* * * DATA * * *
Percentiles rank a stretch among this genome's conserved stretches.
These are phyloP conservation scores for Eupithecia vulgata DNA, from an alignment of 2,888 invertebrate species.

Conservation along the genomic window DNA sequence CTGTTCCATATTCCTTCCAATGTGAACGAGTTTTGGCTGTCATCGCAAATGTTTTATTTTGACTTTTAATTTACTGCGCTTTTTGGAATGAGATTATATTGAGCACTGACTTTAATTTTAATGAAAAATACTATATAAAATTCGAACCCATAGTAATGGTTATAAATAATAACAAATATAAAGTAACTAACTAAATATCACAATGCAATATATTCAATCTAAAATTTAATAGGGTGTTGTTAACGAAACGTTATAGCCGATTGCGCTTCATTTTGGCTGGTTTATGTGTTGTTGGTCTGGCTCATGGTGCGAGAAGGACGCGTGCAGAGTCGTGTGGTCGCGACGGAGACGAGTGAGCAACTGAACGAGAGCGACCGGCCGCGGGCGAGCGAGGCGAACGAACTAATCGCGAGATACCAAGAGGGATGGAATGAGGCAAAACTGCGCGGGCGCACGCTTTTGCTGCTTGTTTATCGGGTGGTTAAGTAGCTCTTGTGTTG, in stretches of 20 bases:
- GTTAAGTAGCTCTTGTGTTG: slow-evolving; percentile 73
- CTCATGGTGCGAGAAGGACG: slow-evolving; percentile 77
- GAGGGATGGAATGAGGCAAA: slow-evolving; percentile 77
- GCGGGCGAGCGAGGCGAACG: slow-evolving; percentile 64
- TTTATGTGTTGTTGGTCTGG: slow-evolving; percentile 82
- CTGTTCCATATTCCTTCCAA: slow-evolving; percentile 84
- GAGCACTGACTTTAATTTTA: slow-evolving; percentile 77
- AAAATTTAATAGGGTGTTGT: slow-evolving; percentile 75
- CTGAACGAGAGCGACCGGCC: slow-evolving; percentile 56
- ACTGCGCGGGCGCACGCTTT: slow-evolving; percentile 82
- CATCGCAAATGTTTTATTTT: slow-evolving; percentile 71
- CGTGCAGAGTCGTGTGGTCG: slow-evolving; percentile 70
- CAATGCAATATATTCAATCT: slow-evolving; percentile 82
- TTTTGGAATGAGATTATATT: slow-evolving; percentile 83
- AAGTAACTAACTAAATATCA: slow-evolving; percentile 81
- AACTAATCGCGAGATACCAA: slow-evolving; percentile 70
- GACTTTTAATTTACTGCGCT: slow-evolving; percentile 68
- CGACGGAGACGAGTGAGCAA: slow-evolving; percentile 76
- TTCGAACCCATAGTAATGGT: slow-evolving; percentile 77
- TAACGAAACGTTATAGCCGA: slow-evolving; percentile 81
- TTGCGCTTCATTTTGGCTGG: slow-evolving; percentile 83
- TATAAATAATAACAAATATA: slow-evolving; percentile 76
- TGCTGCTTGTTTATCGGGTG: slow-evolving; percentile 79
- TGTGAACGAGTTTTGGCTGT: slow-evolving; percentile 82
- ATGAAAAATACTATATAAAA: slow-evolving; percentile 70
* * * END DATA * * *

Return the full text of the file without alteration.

Percentiles rank a stretch among this genome's conserved stretches.
These are phyloP conservation scores for Eupithecia vulgata DNA, from an alignment of 2,888 invertebrate species.

Conservation along the genomic window DNA sequence CTGTTCCATATTCCTTCCAATGTGAACGAGTTTTGGCTGTCATCGCAAATGTTTTATTTTGACTTTTAATTTACTGCGCTTTTTGGAATGAGATTATATTGAGCACTGACTTTAATTTTAATGAAAAATACTATATAAAATTCGAACCCATAGTAATGGTTATAAATAATAACAAATATAAAGTAACTAACTAAATATCACAATGCAATATATTCAATCTAAAATTTAATAGGGTGTTGTTAACGAAACGTTATAGCCGATTGCGCTTCATTTTGGCTGGTTTATGTGTTGTTGGTCTGGCTCATGGTGCGAGAAGGACGCGTGCAGAGTCGTGTGGTCGCGACGGAGACGAGTGAGCAACTGAACGAGAGCGACCGGCCGCGGGCGAGCGAGGCGAACGAACTAATCGCGAGATACCAAGAGGGATGGAATGAGGCAAAACTGCGCGGGCGCACGCTTTTGCTGCTTGTTTATCGGGTGGTTAAGTAGCTCTTGTGTTG, in stretches of 20 bases:
- GTTAAGTAGCTCTTGTGTTG: slow-evolving; percentile 73
- CTCATGGTGCGAGAAGGACG: slow-evolving; percentile 77
- GAGGGATGGAATGAGGCAAA: slow-evolving; percentile 77
- GCGGGCGAGCGAGGCGAACG: slow-evolving; percentile 64
- TTTATGTGTTGTTGGTCTGG: slow-evolving; percentile 82
- CTGTTCCATATTCCTTCCAA: slow-evolving; percentile 84
- GAGCACTGACTTTAATTTTA: slow-evolving; percentile 77
- AAAATTTAATAGGGTGTTGT: slow-evolving; percentile 75
- CTGAACGAGAGCGACCGGCC: slow-evolving; percentile 56
- ACTGCGCGGGCGCACGCTTT: slow-evolving; percentile 82
- CATCGCAAATGTTTTATTTT: slow-evolving; percentile 71
- CGTGCAGAGTCGTGTGGTCG: slow-evolving; percentile 70
- CAATGCAATATATTCAATCT: slow-evolving; percentile 82
- TTTTGGAATGAGATTATATT: slow-evolving; percentile 83
- AAGTAACTAACTAAATATCA: slow-evolving; percentile 81
- AACTAATCGCGAGATACCAA: slow-evolving; percentile 70
- GACTTTTAATTTACTGCGCT: slow-evolving; percentile 68
- CGACGGAGACGAGTGAGCAA: slow-evolving; percentile 76
- TTCGAACCCATAGTAATGGT: slow-evolving; percentile 77
- TAACGAAACGTTATAGCCGA: slow-evolving; percentile 81
- TTGCGCTTCATTTTGGCTGG: slow-evolving; percentile 83
- TATAAATAATAACAAATATA: slow-evolving; percentile 76
- TGCTGCTTGTTTATCGGGTG: slow-evolving; percentile 79
- TGTGAACGAGTTTTGGCTGT: slow-evolving; percentile 82
- ATGAAAAATACTATATAAAA: slow-evolving; percentile 70